Six-Wheeled Wagon: 1989 Citroen CX Loadrunner

The Citroen CX Break (wagon) was introduced in 1975 as a replacement for the ID/DS Break. With its long wheelbase and spacious cargo area, it was intended to go tête à tête with the Peugeot 504 (later 505) Break models which were some of the biggest passenger cars available in Europe at the time. Aside from the unique hydropneumatic suspension, the main difference that set the CX apart from its conventional Peugeot rivals was its front-wheel-drive layout. This drivetrain packaging allowed the body to be stretched and chopped into various commercial versions without having to worry about lengthening the driveshaft. These variants included ambulances, flatbeds, and this six-wheeled wagon available here on eBay with bidding to GBP 6,966.00 ($9,627.01) and the reserve not yet met.

The seller of this stretched six-wheel CX says that these long wagons, known as Loadrunners, were built in the 1980s in France, Belgium, and Germany for high-speed overnight transport of newspapers to be delivered in the morning. Unlike the newspaper cars, this one spent the first fifteen years of its life as a four-wheeled version, the owner having it converted to a Loadrunner by a CX specialist in Germany in 2004. He states that with the rear seats folded down it will easily fit a 4×8 sheet of plywood and that he has even carried twelve-foot timbers. Between the rear seats, there is a tank for an aftermarket liquid petroleum gas (LPG) conversion which somewhat reduces the loading space.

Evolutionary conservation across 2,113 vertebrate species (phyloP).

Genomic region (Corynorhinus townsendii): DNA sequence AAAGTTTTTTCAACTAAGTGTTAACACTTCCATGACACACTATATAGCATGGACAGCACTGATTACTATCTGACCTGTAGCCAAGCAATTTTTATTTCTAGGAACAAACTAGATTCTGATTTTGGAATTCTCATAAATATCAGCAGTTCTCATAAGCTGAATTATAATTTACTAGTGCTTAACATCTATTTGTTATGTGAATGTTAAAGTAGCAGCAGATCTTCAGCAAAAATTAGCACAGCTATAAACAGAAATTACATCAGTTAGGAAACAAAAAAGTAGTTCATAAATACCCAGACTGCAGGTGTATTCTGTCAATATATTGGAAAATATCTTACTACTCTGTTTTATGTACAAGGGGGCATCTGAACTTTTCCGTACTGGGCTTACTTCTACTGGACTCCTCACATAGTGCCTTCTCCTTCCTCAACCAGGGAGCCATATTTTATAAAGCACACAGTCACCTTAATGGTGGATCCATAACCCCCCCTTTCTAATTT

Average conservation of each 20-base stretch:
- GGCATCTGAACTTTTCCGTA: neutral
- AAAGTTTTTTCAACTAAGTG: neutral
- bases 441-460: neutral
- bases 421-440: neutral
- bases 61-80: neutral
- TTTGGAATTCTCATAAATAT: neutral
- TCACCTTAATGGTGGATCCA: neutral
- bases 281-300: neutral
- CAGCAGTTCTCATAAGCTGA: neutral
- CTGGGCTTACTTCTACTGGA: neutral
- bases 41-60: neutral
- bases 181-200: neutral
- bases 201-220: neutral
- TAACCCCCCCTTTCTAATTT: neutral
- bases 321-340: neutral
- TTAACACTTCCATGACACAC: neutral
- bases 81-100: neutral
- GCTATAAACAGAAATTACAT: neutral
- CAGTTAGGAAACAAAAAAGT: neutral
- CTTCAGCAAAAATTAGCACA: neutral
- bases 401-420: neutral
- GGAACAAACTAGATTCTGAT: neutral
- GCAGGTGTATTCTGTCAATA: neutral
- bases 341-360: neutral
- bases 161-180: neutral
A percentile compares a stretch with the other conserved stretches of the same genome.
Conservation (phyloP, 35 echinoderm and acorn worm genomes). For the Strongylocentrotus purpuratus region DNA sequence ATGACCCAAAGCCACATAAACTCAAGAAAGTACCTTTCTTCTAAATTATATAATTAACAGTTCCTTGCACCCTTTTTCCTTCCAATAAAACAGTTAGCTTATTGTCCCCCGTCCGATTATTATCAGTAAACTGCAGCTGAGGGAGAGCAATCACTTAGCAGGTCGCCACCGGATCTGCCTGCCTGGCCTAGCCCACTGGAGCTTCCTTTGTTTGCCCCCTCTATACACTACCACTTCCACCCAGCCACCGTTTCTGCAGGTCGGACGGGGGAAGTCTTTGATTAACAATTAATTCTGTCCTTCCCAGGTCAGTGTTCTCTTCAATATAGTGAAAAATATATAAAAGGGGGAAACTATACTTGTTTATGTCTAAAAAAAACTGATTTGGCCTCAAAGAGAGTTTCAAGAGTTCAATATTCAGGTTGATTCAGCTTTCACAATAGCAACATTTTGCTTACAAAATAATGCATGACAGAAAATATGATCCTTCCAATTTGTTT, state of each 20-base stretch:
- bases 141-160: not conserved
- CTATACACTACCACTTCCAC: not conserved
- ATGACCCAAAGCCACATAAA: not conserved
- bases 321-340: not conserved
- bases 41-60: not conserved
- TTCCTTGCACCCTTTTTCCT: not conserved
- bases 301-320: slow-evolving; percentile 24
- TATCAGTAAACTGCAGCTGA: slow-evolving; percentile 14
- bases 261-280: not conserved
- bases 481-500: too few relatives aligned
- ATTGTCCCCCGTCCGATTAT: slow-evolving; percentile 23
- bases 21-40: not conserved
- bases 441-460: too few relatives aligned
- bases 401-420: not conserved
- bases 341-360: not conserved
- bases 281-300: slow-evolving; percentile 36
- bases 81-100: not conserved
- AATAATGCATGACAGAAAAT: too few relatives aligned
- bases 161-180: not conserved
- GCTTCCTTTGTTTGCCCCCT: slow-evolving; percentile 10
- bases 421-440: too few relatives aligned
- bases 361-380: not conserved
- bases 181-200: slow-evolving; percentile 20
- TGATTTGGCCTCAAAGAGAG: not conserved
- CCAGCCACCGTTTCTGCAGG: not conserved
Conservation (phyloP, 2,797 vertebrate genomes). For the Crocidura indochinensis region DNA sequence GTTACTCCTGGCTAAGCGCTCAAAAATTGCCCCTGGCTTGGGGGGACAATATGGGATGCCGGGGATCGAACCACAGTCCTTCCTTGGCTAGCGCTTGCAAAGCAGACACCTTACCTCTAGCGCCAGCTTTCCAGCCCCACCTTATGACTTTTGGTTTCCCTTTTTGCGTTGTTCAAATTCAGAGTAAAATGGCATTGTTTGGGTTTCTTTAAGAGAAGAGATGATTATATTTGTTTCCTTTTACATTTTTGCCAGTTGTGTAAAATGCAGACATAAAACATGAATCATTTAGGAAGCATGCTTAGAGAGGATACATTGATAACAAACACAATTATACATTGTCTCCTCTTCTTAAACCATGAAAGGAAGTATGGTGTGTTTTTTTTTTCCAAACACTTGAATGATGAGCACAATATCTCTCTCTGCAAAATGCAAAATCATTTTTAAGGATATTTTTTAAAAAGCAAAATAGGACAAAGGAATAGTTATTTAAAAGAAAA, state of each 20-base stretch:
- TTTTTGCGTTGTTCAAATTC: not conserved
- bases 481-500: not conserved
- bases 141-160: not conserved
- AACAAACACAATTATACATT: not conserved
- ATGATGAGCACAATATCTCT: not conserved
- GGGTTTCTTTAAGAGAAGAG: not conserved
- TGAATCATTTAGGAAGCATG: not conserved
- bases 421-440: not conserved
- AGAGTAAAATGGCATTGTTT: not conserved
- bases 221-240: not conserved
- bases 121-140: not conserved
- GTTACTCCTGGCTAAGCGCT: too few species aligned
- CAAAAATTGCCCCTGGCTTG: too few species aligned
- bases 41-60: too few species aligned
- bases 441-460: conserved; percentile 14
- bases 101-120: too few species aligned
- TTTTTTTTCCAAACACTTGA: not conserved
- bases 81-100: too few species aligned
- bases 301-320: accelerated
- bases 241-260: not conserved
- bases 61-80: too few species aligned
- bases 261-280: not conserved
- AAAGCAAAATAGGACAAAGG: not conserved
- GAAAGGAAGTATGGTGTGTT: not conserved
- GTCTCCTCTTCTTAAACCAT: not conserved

This example is a right-hand-drive UK-market model with a four-speed automatic transmission. There are 219,000 miles on the odometer, but a replacement engine was installed in 2012 which the owner assumes has now covered around 125,000 miles. The alloy wheels were refinished in 2019 and fitted with new Michelin tires. The hydropneumatic and cooling systems are in good condition, though some electrical and braking issues must be sorted before the car can be driven. The body was repainted in 2017 but the seller indicates that there are some outstanding rust issues. A potential buyer would want to pay special attention to the seams where the body was lengthened. The owner states that the conversion used less body filler than the earlier versions and that the box sections were rustproofed while the body was cut apart. The interior received a new dashboard and the lengthened headliner is in good condition. The seats, door cards, and carpeting are all a bit tired, but most of these could probably be sourced from a standard CX wagon.

Given that only a few hundred Loadrunners were made and most were used as work vehicles, it can be assumed that they are rare nowadays. Although rarity does not always equal increased value, this one is creeping up to almost $10,000 with eight bidders and more than a week left to go. Despite being eligible for import to the United States, it’s not clear if the owner will sell this car outside of the UK, so a bidder would want to clarify that first. No matter where in the world you are located, you’d likely never see another six-wheeled CX. What would you haul in yours?